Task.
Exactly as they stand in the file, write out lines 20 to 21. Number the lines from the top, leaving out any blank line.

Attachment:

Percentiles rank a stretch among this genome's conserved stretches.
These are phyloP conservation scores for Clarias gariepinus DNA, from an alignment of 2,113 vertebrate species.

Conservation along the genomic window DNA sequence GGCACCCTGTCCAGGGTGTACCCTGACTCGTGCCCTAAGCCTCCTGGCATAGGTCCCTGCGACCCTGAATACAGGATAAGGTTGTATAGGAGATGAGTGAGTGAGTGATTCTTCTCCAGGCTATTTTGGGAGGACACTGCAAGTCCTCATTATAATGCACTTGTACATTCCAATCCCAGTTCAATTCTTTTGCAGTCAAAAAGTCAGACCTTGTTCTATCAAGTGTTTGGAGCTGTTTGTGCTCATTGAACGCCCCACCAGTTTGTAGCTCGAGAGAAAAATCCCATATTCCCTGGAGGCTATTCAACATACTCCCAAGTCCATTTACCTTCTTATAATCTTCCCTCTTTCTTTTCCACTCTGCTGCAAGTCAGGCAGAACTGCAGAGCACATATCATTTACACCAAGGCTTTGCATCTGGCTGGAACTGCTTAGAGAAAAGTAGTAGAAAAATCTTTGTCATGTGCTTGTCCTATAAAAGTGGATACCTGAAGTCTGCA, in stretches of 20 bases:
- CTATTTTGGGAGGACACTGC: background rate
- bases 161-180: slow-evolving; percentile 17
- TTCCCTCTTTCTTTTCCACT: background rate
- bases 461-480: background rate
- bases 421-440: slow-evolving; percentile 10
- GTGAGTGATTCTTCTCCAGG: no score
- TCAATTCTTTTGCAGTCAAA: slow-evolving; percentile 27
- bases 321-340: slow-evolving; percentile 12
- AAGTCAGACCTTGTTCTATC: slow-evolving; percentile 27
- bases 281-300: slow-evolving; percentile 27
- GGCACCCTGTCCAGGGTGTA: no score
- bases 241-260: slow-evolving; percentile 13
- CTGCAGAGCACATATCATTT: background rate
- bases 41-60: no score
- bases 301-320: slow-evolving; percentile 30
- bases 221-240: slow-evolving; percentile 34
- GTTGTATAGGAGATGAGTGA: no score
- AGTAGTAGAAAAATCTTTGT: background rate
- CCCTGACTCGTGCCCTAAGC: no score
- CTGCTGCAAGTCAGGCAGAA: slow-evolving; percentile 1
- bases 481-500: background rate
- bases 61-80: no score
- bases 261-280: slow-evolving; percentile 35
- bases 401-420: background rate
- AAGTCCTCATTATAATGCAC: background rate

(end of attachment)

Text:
- GTTGTATAGGAGATGAGTGA: no score
- AGTAGTAGAAAAATCTTTGT: background rate